How to prevent pressure sores in seniors
A better understanding of what causes pressure sores helps caregivers take better care of their elderly loved ones. A pressure sore (also known as pressure ulcer and bedsore) is a result of tissue getting compressed between bone and an external surface. Pressure sores affect seniors who are unable to move and change position regularly. Prolonged pressure on the compressed areas leads to reduced blood supply (and eventual death) to the skin and underlying muscle tissues. Skin becomes dry and flaky and can break open which allows bacteria to enter the wound.
Pressure sores/ulcers are located in areas such as the head and ears, elbows, shoulders, heels, and the sacral region and are graded or staged to classify the degree of tissue damage.
Pressure sores are characterized by four stages dependent on the severity and depth of the lesion
Stage 1: Pressure sores involve the superficial skin layer. The area has prolonged redness or “non-blanchable redness” (the area is red and does not go back to normal color when the senior is moved). The area can also turn pale or shiny and white.
Stage 2: Pressure sores involve superficial lesions to the top layer of skin. This results in a shallow depression or abrasion causing skin breakdown, blisters, shallow craters, edema, drainage, and possibly infection.
Stage 3: Pressure sores have full skin loss and extension into the subcutaneous tissue causing necrosis, drainage, and localized infection.
Stage 4: Pressure sores have damaged the muscle, fascia, and bone with deep infections, drainage, and death of the tissue (necrosis). Consequently, when a senior enters this stage they will always have a stage 4 ulcer. Although pressure sores may heal on the surface, the sores are deep and usually slow to heal. Due to this, pressure sores re-open easily.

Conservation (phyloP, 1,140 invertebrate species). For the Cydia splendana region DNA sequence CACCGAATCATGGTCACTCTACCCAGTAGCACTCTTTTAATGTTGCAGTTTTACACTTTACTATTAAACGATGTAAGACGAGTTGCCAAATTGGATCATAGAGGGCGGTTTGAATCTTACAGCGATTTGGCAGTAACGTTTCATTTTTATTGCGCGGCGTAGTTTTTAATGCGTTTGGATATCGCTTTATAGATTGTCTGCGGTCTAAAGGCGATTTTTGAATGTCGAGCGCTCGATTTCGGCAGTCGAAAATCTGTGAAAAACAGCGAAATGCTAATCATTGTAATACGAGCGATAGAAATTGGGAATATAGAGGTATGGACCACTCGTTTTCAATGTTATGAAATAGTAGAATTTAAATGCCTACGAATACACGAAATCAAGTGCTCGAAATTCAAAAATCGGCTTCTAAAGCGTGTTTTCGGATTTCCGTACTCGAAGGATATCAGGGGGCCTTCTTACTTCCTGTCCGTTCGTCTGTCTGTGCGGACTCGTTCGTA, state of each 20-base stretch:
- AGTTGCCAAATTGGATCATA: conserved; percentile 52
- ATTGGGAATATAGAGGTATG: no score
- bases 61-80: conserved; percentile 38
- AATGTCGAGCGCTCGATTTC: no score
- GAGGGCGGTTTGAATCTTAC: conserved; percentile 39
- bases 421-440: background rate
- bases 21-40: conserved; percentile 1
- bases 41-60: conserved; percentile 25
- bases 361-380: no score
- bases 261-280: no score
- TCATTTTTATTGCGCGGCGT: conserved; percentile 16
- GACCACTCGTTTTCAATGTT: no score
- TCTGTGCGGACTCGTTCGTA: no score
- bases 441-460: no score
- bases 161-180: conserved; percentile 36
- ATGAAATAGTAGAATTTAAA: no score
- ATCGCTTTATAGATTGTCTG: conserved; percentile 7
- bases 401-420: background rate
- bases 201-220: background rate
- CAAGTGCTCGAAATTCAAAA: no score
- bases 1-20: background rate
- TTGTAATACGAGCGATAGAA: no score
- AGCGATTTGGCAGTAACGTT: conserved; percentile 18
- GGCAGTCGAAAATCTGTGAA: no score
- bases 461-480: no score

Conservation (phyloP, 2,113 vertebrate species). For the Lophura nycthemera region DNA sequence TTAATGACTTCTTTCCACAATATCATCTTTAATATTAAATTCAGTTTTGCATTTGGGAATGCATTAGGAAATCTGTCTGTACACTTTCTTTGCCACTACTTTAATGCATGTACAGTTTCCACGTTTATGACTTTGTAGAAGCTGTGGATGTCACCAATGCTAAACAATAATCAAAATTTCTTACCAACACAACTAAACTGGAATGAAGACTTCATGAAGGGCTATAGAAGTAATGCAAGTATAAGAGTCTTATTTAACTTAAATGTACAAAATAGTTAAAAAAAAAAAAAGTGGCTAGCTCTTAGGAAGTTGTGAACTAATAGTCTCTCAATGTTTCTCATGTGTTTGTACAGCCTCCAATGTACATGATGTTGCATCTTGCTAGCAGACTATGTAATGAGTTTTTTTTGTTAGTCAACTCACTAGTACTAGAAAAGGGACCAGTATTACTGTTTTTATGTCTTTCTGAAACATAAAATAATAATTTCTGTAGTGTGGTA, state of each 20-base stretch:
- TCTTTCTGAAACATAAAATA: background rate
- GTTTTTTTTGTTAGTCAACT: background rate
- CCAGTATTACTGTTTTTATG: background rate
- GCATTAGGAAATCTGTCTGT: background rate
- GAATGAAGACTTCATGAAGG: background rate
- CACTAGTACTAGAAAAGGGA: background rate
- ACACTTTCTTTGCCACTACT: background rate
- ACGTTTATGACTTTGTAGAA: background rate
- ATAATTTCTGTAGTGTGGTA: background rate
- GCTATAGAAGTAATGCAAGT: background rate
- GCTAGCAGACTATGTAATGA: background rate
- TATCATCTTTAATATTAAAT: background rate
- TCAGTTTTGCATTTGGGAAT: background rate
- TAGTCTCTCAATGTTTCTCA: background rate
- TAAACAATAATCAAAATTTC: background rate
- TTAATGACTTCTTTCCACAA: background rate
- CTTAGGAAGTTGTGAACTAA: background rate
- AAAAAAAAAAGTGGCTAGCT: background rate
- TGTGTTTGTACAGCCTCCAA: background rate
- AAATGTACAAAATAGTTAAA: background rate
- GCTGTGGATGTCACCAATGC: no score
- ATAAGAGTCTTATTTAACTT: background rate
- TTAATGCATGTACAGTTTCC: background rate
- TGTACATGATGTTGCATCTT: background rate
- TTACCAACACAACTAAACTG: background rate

In most cases, seniors have special skin care needs because their skin becomes dry and thin as they age. If it becomes too dry, skin is prone to cracking and dermatitis. In addition, this allows for the growth of bacteria which can result in infection. Prevention of and assessment for pressure sores/ulcers and skin tears will avoid discomfort and decreased quality of life for seniors.
Prevent pressure ulcers and skin tears:
- Relieve pressure by off-loading weight
- Prevent shearing and friction with careful transfers
- Provide good personal care
- Adequate nutrition and hydration
- Loose, non-binding clothing
What can you do as a caregiver?
- Reposition often: seniors need to be turned frequently to avoid pressure-sensitive ulcers.
- Check skin and all pressure points frequently
- Give good skin care: powder which keeps areas clean and dry, lotion which keeps skin hydrated and elastic
- Give good perineal care—toilet often and clean area well
- Help the client exercise regularly – whatever the client is capable of doing
- Make sure bed linens are clean, dry and wrinkle free
- Give gentle massages to increase blood flow
- Encourage fluids and good nutrition
- Use pressure reducing devices: pillows, coccyx cushion, air mattress, barrier cream
What should you report to the doctor, Home Health nurse, or other healthcare providers?
- Redness that won’t go away
- Pale, white, shiny area over a bony prominence
- Red, hot, tender to touch
- Pressure ulcer that has increased in size or depth
- Senior reports pain
Aspen Senior Care trains our caregivers to follow these guidelines to ensure we provide our clients with the best possible care. We know how important it is to have caregivers our clients can trust. Because of this, we provide monthly in-service training to cover important educational topics. This improves the quality of life for both the caregiver and the senior receiving care. Click here to learn more about our professional caregivers.
Information presented by Amanda Hensler
First Choice Home Health & Hospice